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Mar 14

Taking the “Parent” out of Grandparents

Do you remember when the first of your siblings had a baby? My older sister was the first in my family and her pregnancy was a wonderful time. We rallied around her as a family as she prepared for her new arrival and my parents excitedly settled on their new names: Nana and Papa.

What I did not know was that we should have been preparing ourselves emotionally for a whole new set of dynamics within our little group that had existed with no “new blood” for the past 28 years or so. Wow! Things were about to change.

First things first.

Having family, especially grandparents, involved in the lives of your children is wonderful. For kids it is not only an additional source of love and fun but is also another wise guiding hand during their development. For parents, grandparents can offer help and advice, financial support and the opportunity to get a break. And for grandparents, spending time with their grandchildren is a great source of joy and can provide a sense of purpose.

Win, Win, Win. And something not to be taken for granted as many do not have the gift of grandparents either nearby or interested in getting involved.

Having said that…

Learning to become a parent in the shadow of your own parents can be tough! Especially if you are as close knit and opinionated as my family (meaning we havepushy parents”).

On the lighter side, Papa was too smothering. And Nana was always scheming to take my sister’s “organic only” kids pushy grandparentsto what she called “Hal’s Health Food” but was really a donut shop. On the more serious side there were (and still are!) very different views on topics such as the power of love versus the importance of discipline. And I often found myself in the middle.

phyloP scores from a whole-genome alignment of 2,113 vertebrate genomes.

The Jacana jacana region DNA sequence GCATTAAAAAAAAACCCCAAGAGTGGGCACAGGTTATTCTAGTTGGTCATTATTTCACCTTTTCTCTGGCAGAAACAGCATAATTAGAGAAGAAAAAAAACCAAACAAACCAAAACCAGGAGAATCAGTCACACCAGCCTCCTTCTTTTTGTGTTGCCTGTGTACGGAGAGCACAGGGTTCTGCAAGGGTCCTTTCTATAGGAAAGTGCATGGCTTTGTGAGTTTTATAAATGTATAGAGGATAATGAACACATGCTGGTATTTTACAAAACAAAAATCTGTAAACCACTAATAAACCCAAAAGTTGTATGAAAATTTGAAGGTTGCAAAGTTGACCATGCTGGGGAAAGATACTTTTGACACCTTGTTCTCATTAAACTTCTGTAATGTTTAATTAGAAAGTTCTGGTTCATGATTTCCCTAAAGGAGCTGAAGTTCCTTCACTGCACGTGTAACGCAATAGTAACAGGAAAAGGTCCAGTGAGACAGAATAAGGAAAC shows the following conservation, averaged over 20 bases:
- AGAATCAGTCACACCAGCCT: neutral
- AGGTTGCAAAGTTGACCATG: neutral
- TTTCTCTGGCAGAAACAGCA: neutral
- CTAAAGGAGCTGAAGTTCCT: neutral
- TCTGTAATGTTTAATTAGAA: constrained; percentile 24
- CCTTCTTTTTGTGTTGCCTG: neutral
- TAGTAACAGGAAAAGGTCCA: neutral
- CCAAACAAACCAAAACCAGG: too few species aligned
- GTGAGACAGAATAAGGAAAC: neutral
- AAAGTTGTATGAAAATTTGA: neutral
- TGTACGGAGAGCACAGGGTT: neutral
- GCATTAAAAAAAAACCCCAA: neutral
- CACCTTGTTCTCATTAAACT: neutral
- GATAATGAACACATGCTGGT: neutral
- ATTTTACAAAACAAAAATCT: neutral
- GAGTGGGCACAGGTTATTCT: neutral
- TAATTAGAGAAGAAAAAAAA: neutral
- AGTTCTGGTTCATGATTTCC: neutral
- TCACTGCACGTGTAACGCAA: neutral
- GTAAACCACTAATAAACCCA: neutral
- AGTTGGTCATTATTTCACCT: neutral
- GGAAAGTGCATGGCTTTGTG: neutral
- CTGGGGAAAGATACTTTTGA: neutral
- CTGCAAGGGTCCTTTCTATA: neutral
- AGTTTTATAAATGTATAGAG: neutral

The most important thing I learned through these experiences was that everyone needed to chill out! Take it down a notch. When you do this you can actually start to understand each other’s point of view, realise you all want the best for the kids and come up with compromises. Having said that the second most important thing I learned was that it is important to set boundaries. Grandparents are not the parents so it should be clear what lines are not to be crossed.

Do you need a babysitter so you and your parents can go out to dinner to discuss boundaries? If so you have come to the right place! is a Canadian portal designed to help you find local caregivers in your area, easily and quickly. The caregiver who is right for your family is only a click away.